• Dull or throbbing pain that radiates from your lower back to one or both legs.
  • Pain that worsens with activities such as walking, bending, and sitting.
  • Numbness and tingling sensations on your legs or feet.
  • Cramping or spasms that affect your lower back or legs.
 

Sciatica

Sciatica is a more complex problem that is caused by nerve root pressure or irritation on the sciatic nerve. Sciatica causes a burning or shock-like pain that travels down one leg along the pathway of the nerve. A herniated disc causes 90 per cent of all cases of sciatica, and most cases will gradually settle within 12 weeks.

Other causes

  • Arthritis
  • Ankylosing spondylitis
  • Osteoporosis
  • Spinal stenosis
  • Fibromyalgia
  • Skeletal abnormalities
  • Spina bifida
  • Tumours
  • Kidney stones
  • Pregnancy

Treatment for lower back pain

Low back pain is a common problem. Fortunately for most of us, recovery occurs with maintaining normal daily activities and stretching the affected segment. The treatment for low back pain can vary greatly depending on what is causing it. 

It’s imperative to visit your GP so you can get an accurate and timely diagnosis of your lower back pain. Your physician will take a personal history, perform a physical examination, and order any relevant tests to determine the cause of your pain. Depending on your symptoms, they could order tests such as: 

  • X-ray
  • MRI scan
  • CT scan
  • Electromyography (EMG)
  • Myelogram 

Getting diagnosed quickly can make a massive difference since it will allow you to start treatment and change any habits that could be worsening your condition. 

Non-steroidal anti-inflammatory drugs (NSAIDs) can be used to manage acute pain. Muscle relaxants may also be prescribed if you’re suffering from muscle spasms. If your pain is too severe, stronger medications — such as opioids — could be considered.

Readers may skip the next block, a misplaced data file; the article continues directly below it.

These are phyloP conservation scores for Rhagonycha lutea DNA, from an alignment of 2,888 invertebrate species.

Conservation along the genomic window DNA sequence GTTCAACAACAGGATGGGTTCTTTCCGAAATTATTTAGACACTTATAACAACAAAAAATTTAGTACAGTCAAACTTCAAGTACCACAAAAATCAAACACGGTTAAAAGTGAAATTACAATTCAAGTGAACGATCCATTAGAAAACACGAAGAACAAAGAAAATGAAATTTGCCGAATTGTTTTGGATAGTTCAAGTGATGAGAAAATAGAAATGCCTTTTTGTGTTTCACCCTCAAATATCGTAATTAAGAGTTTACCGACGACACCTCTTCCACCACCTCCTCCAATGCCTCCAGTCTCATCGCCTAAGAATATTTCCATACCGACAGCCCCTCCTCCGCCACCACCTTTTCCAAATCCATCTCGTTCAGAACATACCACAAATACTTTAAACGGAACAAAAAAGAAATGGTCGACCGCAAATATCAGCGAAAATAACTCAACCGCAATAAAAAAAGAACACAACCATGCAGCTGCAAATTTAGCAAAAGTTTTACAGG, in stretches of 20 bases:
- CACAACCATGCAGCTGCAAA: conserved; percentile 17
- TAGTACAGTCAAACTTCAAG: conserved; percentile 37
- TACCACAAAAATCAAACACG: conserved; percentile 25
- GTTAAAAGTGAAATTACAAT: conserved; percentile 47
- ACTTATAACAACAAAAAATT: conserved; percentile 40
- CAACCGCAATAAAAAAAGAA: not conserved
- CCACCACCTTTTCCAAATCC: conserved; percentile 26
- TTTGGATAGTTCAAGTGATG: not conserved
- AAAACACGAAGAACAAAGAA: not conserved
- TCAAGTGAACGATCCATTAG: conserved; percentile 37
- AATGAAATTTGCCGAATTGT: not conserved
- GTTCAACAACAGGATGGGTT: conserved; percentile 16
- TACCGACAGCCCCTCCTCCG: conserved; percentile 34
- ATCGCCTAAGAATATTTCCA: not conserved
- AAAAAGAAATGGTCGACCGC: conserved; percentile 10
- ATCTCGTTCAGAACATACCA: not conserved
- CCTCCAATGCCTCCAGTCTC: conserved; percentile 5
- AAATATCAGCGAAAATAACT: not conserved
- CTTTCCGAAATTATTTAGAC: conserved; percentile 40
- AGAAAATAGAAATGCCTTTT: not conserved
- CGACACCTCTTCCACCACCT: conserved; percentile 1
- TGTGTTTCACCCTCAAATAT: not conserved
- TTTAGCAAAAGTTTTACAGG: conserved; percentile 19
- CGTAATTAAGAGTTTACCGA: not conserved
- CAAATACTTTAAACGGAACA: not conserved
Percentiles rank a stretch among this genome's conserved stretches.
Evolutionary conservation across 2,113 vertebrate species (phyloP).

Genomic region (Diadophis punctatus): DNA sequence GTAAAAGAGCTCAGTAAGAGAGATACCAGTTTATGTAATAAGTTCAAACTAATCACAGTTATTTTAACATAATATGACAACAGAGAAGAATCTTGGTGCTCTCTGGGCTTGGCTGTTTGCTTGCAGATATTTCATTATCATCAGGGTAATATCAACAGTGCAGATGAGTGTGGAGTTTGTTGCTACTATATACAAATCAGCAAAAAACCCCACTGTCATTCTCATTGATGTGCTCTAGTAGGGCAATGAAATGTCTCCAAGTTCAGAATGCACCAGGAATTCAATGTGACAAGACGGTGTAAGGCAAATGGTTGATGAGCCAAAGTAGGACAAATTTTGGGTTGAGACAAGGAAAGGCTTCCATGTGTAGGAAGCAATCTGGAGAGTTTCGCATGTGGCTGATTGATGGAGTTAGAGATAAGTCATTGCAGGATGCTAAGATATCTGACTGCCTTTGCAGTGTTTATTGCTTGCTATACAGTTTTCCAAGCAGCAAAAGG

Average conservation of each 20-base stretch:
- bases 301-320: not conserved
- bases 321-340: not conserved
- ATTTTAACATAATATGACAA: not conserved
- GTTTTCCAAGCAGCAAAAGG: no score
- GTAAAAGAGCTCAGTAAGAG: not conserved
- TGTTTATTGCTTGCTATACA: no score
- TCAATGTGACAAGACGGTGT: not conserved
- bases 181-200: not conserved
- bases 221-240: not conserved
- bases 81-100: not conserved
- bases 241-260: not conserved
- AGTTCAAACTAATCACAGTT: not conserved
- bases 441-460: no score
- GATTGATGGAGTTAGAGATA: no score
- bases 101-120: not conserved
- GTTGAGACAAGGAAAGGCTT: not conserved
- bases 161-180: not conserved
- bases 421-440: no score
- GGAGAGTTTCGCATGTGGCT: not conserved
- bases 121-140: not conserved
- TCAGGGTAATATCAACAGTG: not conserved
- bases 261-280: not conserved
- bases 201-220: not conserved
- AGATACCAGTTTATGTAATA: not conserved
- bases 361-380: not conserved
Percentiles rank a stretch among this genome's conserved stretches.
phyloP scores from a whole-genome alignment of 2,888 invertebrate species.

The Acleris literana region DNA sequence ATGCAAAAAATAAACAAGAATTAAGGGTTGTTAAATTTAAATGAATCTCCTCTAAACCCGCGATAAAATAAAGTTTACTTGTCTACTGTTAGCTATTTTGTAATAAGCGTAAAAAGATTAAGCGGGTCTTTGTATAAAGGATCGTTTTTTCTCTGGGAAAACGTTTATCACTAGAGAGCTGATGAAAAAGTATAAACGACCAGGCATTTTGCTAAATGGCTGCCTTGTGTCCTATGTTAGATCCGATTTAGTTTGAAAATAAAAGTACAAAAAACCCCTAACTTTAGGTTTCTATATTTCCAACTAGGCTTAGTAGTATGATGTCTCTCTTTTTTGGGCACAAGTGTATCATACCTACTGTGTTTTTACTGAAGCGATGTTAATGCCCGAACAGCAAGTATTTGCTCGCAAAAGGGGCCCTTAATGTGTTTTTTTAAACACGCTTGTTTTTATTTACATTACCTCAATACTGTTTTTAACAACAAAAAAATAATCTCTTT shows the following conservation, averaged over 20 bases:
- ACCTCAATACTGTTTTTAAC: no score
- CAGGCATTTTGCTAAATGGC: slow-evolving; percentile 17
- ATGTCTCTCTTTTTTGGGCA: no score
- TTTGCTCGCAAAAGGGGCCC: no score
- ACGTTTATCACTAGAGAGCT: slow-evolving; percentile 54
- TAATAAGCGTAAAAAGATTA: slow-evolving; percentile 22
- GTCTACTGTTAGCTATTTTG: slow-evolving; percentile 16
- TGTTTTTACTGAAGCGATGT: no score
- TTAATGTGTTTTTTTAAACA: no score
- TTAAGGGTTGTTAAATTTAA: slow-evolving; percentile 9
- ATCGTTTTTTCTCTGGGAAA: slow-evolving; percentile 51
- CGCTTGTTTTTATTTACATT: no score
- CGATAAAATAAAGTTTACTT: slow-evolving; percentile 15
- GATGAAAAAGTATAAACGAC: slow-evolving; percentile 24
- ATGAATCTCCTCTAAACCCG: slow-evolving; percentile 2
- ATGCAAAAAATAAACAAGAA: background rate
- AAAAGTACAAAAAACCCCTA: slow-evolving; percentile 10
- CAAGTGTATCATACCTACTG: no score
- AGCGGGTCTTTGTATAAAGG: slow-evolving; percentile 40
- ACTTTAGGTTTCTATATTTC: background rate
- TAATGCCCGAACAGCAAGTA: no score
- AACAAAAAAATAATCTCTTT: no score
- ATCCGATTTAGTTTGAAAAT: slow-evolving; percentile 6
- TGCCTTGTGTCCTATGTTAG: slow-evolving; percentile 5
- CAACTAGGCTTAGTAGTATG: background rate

Conditions such as a herniated lumbar disc, spondylolisthesis, and spinal stenosis may require surgical treatment. In this case, your medical team will choose the proper technique based on your diagnosis and overall health condition.  

Physical therapy may be recommended for different causes of lower back pain. If your posture or a repetitive motion caused the injury, it could be beneficial to visit a physiotherapist to correct these issues. Physical therapy can also help you regain your strength, improve your muscle mass, increase your range of motion, and recover from surgery. In some cases, a back brace can reduce pain — especially after surgery. 

Pilates

The results of Pilates, a powerful self-management option in the prevention of back pain, are truly impressive.  

Joseph Pilates introduced in the 1920s the concepts of muscle imbalances and “cheating mechanisms” – in essence, bad habits repeated on a daily basis, but that could be overcome by re-balancing the body and strengthening the stabilising muscles which lie close to and support the spine thus improving core strength and producing a “natural corset”. Pilates exercises are gentle, progressive and performed slowly with good postural alignment at all times. I would encourage you to give them a go! 

Core strengthening

Having strong core muscles can provide a higher degree of spine stability in the long run, which can help stave off back injuries. Working on your abdominal muscles can also help prevent re-injury of your lower back.

What can I do to prevent lower back pain?

Keep a correct posture while you sit or stand.

Bad posture can lead to many aches over the years. Ensure you maintain a good posture whether you’re walking, standing, sitting, or even sleeping. If you work at a desk, it’s also essential to use an adequate desk and chair to ensure an ergonomic and comfortable position. 

Use correct technique while lifting objects.

Rather than bending your back to reach for an object, squat and lift from your knees. This simple technique can help prevent many back injuries over the years. 

Maintain a healthy weight

Excess weight can put undue stress on all the joints in your body, including those on your lumbar spine. Maintaining a healthy weight, lean muscle mass, and good cardiovascular health can help prevent many injuries down the road. 

Don’t smoke!

You probably know that smoking is one of the main risk factors for lung conditions and many other types of systemic diseases. But did you know that smoking can also increase your risk of degenerative disc disease? It does, and avoiding tobacco can help you maintain better overall health while also taking care of your lower back.